The geometric, electronic and magnetic properties of halogen(X: Cl, Br, I, At)-adsorbed GNRs are investigated using the first-principles method. The binding energies, X-C and C-C bond lengths, adsorption positions, magnetic moments, atom- and spin-dominated energy bands, spatial charge distributions, free carrier densities, spin configurations, and orbital and spin-decomposed density of states (DOSs) are included in the calculations. The dependence on the concentrations, adsorption positions and edge structures are explored in detail. In this work, a theoretical framework is developed to fully investigate the orbital hybridizations and spin distributions, which play critical roles in creating the diverse electronic properties and magnetic configurations. The atom-dominated energy bands, spatial charge densities, and atom- and orbital-projected DOSs provide much information about the chemical bonding. They could be used to identify the multi- and single-orbital hybridizations in C-C, X-C and X-X bonds. Moreover, the edge-carbon- and adatom-dependent magnetic configurations are obtained from the net magnetic moment, the spin-split energy bands, the spin density distributions, and the spin-decomposed DOSs. The theoretical predictions could be verified by scanning tunneling microscopy (STM)25, transmission electron microscopy (TEM)26, angle-resolved photoemission spectroscopy (ARPES)27, scanning tunneling spectroscopy (STS)28,29, optical spectroscopy30, and transport spectroscopy31.

Whether there exists a simple relation between the free hole density (λ) and the adatom concentration is thoroughly examined for various halogen adsorptions. The former is associated with the partially unoccupied states in carbon- and halogen-dominated valence bands, in which λ is characterized the Fermi momentum under the linear relation \(\lambda =\frac2\pi k_F\). By a lot of numerical calculations (Table 1), the adatom concentration is deduced to play a critical role in determining the following relation: the number of holes per unit cell increases with the adatom concentrations. This is independent of the various distributions, the different kinds of adatoms, and the edge structures. The chlorination-related GNRs might be 1D p-type metals with very high hole density; therefore, they are expected to be good candidates in electronic devices and electrode materials.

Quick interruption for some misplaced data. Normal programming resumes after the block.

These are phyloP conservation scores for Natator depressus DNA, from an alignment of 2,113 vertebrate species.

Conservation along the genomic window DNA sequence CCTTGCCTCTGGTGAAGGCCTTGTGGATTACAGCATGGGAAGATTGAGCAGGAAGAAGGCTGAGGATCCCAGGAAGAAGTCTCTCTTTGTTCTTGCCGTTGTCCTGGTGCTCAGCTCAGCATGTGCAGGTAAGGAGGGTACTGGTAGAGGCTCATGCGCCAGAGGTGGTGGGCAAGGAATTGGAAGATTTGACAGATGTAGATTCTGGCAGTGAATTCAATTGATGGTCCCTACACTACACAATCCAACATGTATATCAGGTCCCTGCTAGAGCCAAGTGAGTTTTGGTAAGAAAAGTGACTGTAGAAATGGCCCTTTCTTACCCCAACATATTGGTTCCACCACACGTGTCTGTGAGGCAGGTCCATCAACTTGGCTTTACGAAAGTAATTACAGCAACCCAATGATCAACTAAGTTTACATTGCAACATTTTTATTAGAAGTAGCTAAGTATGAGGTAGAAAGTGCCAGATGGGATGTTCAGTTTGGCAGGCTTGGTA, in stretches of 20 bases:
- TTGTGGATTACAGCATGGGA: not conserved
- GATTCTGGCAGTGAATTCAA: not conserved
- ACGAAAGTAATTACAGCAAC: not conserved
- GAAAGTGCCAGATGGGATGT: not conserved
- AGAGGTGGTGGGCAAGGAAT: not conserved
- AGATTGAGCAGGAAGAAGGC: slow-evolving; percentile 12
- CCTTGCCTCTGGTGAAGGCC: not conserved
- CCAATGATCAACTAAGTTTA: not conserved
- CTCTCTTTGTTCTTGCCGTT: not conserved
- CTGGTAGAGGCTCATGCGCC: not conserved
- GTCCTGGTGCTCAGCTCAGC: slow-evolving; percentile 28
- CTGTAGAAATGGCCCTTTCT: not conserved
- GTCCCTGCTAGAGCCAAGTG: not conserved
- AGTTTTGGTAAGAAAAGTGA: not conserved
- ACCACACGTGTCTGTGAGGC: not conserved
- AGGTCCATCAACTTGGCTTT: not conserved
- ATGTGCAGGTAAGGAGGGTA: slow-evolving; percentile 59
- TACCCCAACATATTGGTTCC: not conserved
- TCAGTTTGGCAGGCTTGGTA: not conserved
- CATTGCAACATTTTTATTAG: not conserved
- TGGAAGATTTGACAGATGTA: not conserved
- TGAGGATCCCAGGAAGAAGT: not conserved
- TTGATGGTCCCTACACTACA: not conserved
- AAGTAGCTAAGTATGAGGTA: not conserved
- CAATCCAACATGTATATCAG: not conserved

The detailed first-principles calculations show that the diverse electronic and magnetic properties arise from the critical orbital hybridizations in X-C and X-X bonds and the spin configurations due to Cl adatoms and zigzag-edge C atoms. Such mechanisms are examined/identified from the atom-dominated band structures, free hole densities, spatial charge densities, net magnetic moments, spin distributions, and orbital- and spin-projected DOSs. The predicted chlorination effects on the optimal geometries, energy bands, and van Hove singularities in DOS could be verified using STM/TEM, ARPES and STS measurements, respectively. The further development of the theoretical framework is expected to be suitable for studying emergent layered materials, such as, silicene39,40, germanene41,42 and MoS243 nanoribbons with the buckled structures, the multi-orbital hybridizations, and the spin-orbital couplings.

(a) Lattice and magnetic structures of BiFeO3 (adapted from reference 47). Red lines show the perovskite pseudo-cubic cell. (b) Top. Applied electric field E switches ferroelectric domain A into domain B. The magnetic propagation vectors τi rotate together with the electric polarisation vector P. Bottom. Volume fractions of the domains A and B in an applied field. Both the magnetic signal (τi wave vectors) and the structural signal (due to the elongated [111] diagonal) give essentially the same dependence. (Adapted from reference 43) (c) Within a single-ferroelectric domain, applied electric field or uniaxial pressure convert one equivalent magnetic domain (τi) into another. Dashed arrow shows corresponding rotation of the magnetic easy plane. Bottom. Volume fractions of the domains τ1 and τ2 in an electric field. (No domain τ3 was detected in this sample; adapted from references 46,50.)